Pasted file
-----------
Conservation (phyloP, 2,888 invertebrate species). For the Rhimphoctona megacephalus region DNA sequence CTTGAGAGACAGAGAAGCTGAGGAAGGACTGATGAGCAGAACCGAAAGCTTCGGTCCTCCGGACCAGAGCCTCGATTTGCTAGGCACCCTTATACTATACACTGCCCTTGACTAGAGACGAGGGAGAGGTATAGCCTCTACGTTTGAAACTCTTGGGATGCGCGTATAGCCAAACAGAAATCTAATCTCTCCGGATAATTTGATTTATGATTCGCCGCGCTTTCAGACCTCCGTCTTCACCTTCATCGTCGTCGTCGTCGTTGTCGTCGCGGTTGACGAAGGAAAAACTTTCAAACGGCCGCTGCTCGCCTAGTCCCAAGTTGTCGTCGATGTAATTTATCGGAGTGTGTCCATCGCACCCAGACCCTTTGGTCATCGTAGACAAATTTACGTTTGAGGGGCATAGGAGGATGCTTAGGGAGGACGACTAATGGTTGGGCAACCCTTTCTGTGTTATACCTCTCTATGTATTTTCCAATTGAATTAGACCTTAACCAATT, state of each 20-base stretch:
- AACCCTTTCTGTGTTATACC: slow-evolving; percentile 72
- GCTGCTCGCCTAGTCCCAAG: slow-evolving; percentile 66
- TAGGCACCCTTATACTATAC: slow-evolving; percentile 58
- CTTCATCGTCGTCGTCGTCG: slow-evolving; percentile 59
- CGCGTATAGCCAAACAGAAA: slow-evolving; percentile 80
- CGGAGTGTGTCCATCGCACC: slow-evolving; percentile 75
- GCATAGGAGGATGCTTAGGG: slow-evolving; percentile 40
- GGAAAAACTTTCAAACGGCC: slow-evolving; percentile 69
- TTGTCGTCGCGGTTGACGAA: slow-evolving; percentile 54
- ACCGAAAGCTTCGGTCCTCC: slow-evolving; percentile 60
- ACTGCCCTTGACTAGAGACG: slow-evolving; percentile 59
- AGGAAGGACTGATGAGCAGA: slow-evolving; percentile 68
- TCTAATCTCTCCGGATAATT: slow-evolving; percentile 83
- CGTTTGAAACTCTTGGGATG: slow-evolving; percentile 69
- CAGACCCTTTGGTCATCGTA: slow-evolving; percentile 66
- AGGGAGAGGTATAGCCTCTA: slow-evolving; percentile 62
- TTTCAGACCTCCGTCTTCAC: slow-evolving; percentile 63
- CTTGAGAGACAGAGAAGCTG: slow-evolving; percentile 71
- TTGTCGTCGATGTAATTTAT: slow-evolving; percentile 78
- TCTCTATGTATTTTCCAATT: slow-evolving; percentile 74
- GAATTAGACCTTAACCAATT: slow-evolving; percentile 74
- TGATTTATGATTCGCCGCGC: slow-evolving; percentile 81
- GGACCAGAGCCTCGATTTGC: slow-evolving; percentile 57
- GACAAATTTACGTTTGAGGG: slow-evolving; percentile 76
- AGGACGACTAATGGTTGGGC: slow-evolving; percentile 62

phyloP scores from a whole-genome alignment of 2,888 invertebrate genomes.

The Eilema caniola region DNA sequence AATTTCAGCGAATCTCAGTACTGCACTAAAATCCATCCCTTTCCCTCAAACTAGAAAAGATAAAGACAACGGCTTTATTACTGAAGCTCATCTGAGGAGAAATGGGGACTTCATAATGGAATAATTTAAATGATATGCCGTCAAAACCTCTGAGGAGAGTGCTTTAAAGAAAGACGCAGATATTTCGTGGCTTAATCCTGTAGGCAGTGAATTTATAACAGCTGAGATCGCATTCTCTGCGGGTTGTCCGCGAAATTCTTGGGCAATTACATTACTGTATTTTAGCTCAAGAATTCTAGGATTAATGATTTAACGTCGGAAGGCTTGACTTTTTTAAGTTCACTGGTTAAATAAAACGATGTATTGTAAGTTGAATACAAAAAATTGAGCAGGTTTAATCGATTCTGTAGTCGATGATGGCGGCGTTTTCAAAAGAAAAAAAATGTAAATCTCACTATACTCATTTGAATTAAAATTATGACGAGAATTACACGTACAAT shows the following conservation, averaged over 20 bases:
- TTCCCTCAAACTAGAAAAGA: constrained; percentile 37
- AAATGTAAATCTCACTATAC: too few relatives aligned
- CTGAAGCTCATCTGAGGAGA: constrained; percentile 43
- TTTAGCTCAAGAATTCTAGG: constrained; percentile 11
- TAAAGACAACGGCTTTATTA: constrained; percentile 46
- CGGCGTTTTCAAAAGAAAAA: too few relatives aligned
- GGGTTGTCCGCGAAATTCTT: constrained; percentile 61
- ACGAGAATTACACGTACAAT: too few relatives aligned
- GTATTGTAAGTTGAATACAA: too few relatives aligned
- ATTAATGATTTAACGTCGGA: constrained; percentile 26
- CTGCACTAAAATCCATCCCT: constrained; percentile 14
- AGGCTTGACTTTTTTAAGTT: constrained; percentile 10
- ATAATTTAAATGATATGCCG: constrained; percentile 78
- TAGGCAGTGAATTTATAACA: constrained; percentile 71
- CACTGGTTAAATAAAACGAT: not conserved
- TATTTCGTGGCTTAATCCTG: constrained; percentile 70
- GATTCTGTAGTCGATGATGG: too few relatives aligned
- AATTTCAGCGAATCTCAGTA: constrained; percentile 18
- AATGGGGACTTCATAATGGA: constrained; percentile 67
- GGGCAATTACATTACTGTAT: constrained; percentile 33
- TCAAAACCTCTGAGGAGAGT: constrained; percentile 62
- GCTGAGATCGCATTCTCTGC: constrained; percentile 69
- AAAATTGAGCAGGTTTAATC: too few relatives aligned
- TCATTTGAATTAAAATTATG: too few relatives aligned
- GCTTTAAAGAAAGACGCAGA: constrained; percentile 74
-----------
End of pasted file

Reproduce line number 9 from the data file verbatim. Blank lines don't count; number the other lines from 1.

- GGAAAAACTTTCAAACGGCC: slow-evolving; percentile 69